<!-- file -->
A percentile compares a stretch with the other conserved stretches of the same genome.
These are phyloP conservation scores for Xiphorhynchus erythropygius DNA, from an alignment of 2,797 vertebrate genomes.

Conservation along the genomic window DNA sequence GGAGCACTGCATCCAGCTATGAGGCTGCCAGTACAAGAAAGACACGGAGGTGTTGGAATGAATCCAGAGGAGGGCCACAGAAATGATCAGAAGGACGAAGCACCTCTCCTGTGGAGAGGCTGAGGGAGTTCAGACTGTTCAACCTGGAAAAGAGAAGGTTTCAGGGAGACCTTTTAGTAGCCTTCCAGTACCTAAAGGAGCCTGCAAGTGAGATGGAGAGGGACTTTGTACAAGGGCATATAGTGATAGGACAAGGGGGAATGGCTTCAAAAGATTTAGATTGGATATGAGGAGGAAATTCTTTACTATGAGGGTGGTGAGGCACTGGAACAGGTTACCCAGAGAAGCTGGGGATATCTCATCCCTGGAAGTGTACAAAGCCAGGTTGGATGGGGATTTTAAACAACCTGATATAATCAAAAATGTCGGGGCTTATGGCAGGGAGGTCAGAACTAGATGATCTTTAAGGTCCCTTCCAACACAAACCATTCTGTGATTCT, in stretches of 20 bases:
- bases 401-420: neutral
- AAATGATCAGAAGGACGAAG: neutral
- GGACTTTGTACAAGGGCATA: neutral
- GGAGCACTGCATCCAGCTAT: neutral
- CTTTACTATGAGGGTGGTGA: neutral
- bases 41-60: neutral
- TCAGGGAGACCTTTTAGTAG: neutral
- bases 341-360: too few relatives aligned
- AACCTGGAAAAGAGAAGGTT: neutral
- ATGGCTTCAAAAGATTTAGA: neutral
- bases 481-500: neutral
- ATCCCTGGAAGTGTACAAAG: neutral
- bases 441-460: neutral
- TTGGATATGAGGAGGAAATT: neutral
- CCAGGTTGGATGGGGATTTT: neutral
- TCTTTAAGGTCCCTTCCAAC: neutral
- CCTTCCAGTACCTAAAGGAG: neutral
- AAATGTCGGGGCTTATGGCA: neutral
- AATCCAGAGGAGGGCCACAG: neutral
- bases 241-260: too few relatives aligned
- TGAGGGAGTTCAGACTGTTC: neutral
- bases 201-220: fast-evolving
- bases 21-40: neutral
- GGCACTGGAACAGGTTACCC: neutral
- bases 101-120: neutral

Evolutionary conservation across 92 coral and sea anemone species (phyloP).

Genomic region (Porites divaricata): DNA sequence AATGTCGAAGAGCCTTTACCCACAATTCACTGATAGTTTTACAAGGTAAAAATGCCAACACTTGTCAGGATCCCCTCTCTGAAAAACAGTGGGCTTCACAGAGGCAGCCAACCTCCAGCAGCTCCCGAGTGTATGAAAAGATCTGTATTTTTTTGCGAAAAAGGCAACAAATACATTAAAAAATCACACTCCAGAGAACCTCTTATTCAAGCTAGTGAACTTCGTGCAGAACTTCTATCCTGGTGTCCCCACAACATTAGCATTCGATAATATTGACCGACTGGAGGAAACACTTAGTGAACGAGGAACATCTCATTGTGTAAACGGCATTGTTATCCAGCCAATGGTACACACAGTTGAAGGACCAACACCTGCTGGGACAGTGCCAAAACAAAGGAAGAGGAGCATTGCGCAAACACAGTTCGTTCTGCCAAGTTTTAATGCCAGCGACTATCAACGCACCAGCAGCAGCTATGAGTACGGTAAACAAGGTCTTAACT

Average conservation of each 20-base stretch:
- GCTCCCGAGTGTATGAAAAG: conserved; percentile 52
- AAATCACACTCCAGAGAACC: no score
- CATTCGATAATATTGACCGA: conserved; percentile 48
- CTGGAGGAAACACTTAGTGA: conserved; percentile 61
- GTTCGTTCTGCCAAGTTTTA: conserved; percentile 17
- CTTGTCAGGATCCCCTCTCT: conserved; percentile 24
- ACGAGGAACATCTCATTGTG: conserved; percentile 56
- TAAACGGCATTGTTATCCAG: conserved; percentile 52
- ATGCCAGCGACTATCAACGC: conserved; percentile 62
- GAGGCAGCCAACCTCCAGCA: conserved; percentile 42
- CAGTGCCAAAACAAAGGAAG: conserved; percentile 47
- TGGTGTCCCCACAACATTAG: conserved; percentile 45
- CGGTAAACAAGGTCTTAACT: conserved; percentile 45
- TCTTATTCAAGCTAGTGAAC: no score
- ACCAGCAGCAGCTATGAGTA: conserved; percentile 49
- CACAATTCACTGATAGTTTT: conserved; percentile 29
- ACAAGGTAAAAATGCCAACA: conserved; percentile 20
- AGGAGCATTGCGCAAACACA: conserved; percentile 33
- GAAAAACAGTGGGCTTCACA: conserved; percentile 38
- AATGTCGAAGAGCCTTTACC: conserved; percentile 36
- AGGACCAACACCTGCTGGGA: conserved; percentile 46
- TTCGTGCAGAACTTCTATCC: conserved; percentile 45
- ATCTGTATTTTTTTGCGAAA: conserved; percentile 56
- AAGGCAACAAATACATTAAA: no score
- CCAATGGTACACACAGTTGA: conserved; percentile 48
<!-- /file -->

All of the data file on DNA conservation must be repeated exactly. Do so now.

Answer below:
A percentile compares a stretch with the other conserved stretches of the same genome.
These are phyloP conservation scores for Xiphorhynchus erythropygius DNA, from an alignment of 2,797 vertebrate genomes.

Conservation along the genomic window DNA sequence GGAGCACTGCATCCAGCTATGAGGCTGCCAGTACAAGAAAGACACGGAGGTGTTGGAATGAATCCAGAGGAGGGCCACAGAAATGATCAGAAGGACGAAGCACCTCTCCTGTGGAGAGGCTGAGGGAGTTCAGACTGTTCAACCTGGAAAAGAGAAGGTTTCAGGGAGACCTTTTAGTAGCCTTCCAGTACCTAAAGGAGCCTGCAAGTGAGATGGAGAGGGACTTTGTACAAGGGCATATAGTGATAGGACAAGGGGGAATGGCTTCAAAAGATTTAGATTGGATATGAGGAGGAAATTCTTTACTATGAGGGTGGTGAGGCACTGGAACAGGTTACCCAGAGAAGCTGGGGATATCTCATCCCTGGAAGTGTACAAAGCCAGGTTGGATGGGGATTTTAAACAACCTGATATAATCAAAAATGTCGGGGCTTATGGCAGGGAGGTCAGAACTAGATGATCTTTAAGGTCCCTTCCAACACAAACCATTCTGTGATTCT, in stretches of 20 bases:
- bases 401-420: neutral
- AAATGATCAGAAGGACGAAG: neutral
- GGACTTTGTACAAGGGCATA: neutral
- GGAGCACTGCATCCAGCTAT: neutral
- CTTTACTATGAGGGTGGTGA: neutral
- bases 41-60: neutral
- TCAGGGAGACCTTTTAGTAG: neutral
- bases 341-360: too few relatives aligned
- AACCTGGAAAAGAGAAGGTT: neutral
- ATGGCTTCAAAAGATTTAGA: neutral
- bases 481-500: neutral
- ATCCCTGGAAGTGTACAAAG: neutral
- bases 441-460: neutral
- TTGGATATGAGGAGGAAATT: neutral
- CCAGGTTGGATGGGGATTTT: neutral
- TCTTTAAGGTCCCTTCCAAC: neutral
- CCTTCCAGTACCTAAAGGAG: neutral
- AAATGTCGGGGCTTATGGCA: neutral
- AATCCAGAGGAGGGCCACAG: neutral
- bases 241-260: too few relatives aligned
- TGAGGGAGTTCAGACTGTTC: neutral
- bases 201-220: fast-evolving
- bases 21-40: neutral
- GGCACTGGAACAGGTTACCC: neutral
- bases 101-120: neutral

Evolutionary conservation across 92 coral and sea anemone species (phyloP).

Genomic region (Porites divaricata): DNA sequence AATGTCGAAGAGCCTTTACCCACAATTCACTGATAGTTTTACAAGGTAAAAATGCCAACACTTGTCAGGATCCCCTCTCTGAAAAACAGTGGGCTTCACAGAGGCAGCCAACCTCCAGCAGCTCCCGAGTGTATGAAAAGATCTGTATTTTTTTGCGAAAAAGGCAACAAATACATTAAAAAATCACACTCCAGAGAACCTCTTATTCAAGCTAGTGAACTTCGTGCAGAACTTCTATCCTGGTGTCCCCACAACATTAGCATTCGATAATATTGACCGACTGGAGGAAACACTTAGTGAACGAGGAACATCTCATTGTGTAAACGGCATTGTTATCCAGCCAATGGTACACACAGTTGAAGGACCAACACCTGCTGGGACAGTGCCAAAACAAAGGAAGAGGAGCATTGCGCAAACACAGTTCGTTCTGCCAAGTTTTAATGCCAGCGACTATCAACGCACCAGCAGCAGCTATGAGTACGGTAAACAAGGTCTTAACT

Average conservation of each 20-base stretch:
- GCTCCCGAGTGTATGAAAAG: conserved; percentile 52
- AAATCACACTCCAGAGAACC: no score
- CATTCGATAATATTGACCGA: conserved; percentile 48
- CTGGAGGAAACACTTAGTGA: conserved; percentile 61
- GTTCGTTCTGCCAAGTTTTA: conserved; percentile 17
- CTTGTCAGGATCCCCTCTCT: conserved; percentile 24
- ACGAGGAACATCTCATTGTG: conserved; percentile 56
- TAAACGGCATTGTTATCCAG: conserved; percentile 52
- ATGCCAGCGACTATCAACGC: conserved; percentile 62
- GAGGCAGCCAACCTCCAGCA: conserved; percentile 42
- CAGTGCCAAAACAAAGGAAG: conserved; percentile 47
- TGGTGTCCCCACAACATTAG: conserved; percentile 45
- CGGTAAACAAGGTCTTAACT: conserved; percentile 45
- TCTTATTCAAGCTAGTGAAC: no score
- ACCAGCAGCAGCTATGAGTA: conserved; percentile 49
- CACAATTCACTGATAGTTTT: conserved; percentile 29
- ACAAGGTAAAAATGCCAACA: conserved; percentile 20
- AGGAGCATTGCGCAAACACA: conserved; percentile 33
- GAAAAACAGTGGGCTTCACA: conserved; percentile 38
- AATGTCGAAGAGCCTTTACC: conserved; percentile 36
- AGGACCAACACCTGCTGGGA: conserved; percentile 46
- TTCGTGCAGAACTTCTATCC: conserved; percentile 45
- ATCTGTATTTTTTTGCGAAA: conserved; percentile 56
- AAGGCAACAAATACATTAAA: no score
- CCAATGGTACACACAGTTGA: conserved; percentile 48